Class Profile: Flow Yoga for the soul

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Class Profile: Flow Yoga for the soul

Flow Yoga course instructor Danielle Altman leads students in poses on March 12.

Flow Yoga course instructor Danielle Altman leads students in poses on March 12.

Thomas Anthony

Flow Yoga course instructor Danielle Altman leads students in poses on March 12.

Thomas Anthony

Thomas Anthony

Flow Yoga course instructor Danielle Altman leads students in poses on March 12.

Thomas Anthony, Staff Reporter

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The room is dark. Soft music plays from wall speakers. A calming voice guides students through a series of poses. The atmosphere of Flow Yoga, KNES 22D, is relaxed and soothing, and might be the perfect antidote to the stress of student life.

But students don’t just take the course to lay back and relax. Bhavna Sharma, 21, biochemistry major, said she enjoys the course because it helps her feel more energetic and improves her blood circulation.

This improved circulation is one of the benefits of inverted poses, which work to counter all the standing most people do, course instructor Danielle Altman said.

“It’s basically taking that blood flow and reversing it, which can help with concentration,” she said of the inversions that students practiced in class.

“The class also spends time on a variety of poses which emulate the actions people do every day, to improve alignment and range of motion,” Altman said.

“There are many benefits of practicing yoga in class”, said Sharma, who recommends other students take the course.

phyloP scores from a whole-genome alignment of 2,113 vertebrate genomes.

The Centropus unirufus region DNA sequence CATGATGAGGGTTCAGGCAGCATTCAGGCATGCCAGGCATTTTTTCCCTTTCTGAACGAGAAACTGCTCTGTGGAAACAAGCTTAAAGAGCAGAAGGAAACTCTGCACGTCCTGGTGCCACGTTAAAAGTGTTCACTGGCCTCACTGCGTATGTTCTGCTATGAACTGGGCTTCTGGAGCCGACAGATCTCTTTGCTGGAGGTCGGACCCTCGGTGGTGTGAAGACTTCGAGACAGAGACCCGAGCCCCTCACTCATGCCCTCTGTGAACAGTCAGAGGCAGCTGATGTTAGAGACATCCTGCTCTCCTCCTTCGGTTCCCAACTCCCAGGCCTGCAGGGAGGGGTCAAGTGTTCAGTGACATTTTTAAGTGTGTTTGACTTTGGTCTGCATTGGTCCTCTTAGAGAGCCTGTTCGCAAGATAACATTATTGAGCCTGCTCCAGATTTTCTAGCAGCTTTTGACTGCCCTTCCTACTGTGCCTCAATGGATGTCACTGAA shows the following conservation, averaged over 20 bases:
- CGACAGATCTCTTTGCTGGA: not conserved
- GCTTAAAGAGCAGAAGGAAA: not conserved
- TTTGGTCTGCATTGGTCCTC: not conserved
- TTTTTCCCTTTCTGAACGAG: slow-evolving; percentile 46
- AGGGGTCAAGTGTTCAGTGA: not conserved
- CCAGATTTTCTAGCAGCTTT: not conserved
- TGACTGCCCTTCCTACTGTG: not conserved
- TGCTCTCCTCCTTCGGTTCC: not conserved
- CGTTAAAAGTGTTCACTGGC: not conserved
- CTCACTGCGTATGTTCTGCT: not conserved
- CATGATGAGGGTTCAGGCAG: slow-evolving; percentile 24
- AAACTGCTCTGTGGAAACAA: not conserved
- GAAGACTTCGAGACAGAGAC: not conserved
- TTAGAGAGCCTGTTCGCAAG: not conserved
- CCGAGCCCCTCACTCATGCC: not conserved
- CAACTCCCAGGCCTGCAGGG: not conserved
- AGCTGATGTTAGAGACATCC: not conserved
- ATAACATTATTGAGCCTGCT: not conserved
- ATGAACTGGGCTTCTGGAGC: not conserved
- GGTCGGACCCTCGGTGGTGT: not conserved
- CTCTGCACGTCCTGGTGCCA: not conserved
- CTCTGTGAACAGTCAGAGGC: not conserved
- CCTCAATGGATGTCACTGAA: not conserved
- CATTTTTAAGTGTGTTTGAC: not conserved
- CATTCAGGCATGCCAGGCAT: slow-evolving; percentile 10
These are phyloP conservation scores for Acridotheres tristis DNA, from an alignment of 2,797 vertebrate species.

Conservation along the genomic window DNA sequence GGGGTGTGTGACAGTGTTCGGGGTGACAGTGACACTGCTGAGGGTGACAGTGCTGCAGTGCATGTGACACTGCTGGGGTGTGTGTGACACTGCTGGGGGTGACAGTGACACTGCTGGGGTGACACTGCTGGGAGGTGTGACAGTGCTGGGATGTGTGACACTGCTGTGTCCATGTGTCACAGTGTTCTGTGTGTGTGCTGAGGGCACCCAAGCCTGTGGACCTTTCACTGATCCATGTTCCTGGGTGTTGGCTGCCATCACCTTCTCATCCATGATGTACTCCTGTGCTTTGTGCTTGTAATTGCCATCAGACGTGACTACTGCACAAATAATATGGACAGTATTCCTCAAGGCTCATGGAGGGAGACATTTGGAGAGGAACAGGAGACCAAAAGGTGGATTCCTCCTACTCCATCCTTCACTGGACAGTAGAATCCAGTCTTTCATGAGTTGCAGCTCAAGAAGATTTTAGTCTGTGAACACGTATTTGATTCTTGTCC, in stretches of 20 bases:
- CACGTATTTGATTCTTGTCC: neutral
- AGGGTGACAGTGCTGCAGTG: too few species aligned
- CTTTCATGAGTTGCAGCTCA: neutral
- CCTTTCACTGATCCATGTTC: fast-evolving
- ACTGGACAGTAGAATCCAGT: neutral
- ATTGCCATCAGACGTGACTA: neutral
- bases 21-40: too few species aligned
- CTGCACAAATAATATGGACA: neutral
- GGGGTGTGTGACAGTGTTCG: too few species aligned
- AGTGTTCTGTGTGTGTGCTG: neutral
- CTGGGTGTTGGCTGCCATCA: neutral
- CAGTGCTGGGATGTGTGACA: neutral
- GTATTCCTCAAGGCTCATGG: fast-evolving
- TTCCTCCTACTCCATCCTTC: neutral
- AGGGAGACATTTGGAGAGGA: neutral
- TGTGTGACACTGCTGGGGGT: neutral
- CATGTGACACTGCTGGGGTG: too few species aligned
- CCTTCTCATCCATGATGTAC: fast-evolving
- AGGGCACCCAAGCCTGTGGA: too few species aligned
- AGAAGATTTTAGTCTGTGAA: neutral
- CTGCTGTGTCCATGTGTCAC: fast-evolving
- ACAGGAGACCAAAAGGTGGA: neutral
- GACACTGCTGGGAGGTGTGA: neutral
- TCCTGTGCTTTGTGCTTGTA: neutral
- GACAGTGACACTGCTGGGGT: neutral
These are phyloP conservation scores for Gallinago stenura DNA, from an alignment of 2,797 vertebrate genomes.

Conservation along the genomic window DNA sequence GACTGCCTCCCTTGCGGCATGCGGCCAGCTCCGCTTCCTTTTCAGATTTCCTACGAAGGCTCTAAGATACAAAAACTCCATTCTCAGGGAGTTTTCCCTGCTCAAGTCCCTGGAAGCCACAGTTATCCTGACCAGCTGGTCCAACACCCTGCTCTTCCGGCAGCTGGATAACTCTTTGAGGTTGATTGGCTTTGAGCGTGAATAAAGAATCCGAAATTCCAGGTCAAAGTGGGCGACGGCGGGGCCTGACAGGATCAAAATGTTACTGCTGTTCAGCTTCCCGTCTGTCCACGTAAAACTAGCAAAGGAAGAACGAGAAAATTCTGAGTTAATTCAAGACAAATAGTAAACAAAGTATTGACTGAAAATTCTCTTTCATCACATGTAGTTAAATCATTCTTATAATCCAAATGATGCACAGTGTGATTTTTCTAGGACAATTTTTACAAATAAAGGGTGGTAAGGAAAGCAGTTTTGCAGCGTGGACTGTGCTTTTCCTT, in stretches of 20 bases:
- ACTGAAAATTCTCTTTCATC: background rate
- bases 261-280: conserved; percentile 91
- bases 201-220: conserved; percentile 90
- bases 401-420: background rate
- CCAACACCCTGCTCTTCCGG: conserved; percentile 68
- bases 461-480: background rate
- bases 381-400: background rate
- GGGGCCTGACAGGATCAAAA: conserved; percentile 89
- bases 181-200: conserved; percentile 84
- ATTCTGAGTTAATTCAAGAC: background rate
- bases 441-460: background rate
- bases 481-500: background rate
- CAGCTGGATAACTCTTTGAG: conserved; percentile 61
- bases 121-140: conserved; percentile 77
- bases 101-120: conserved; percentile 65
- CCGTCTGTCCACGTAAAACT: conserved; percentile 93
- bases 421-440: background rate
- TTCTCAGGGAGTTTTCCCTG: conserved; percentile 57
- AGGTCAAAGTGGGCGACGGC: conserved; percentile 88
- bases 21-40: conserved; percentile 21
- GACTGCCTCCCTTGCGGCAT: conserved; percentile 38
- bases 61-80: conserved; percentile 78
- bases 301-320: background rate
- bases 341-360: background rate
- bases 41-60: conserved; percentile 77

“It keeps you healthy, and mentally and physically fit,” she said. “And it also helps in concentration.”

Thomas Anthony
Students practice poses in Flow Yoga on March 12.

These benefits align with some of the goals Altman said she had for students who take the course.

“I just hope that they come in and improve flexibility, range of motion and also just the mind-body connection, which can improve concentration, reduce blood pressure,” she said. “I mean, I have all kinds of goals, but the main thing is that they’re coming in here, that they’re unplugging for the time, and just kind of letting themselves be in the present.”

The yoga courses at De Anza are fantastic according to Altman, and she encouraged students to sign up, whatever their skill level.

“There’s no need to be nervous about being a beginner, because we’ll build each class, and because it’s the same instructor and the same students, it’s a really comfortable environment to learn and practice yoga.”

Flow Yoga will be offered next quarter on Mondays and Wednesdays from 2:30-4:20 p.m. with instructors Kelly Simons and Christian Reid May.

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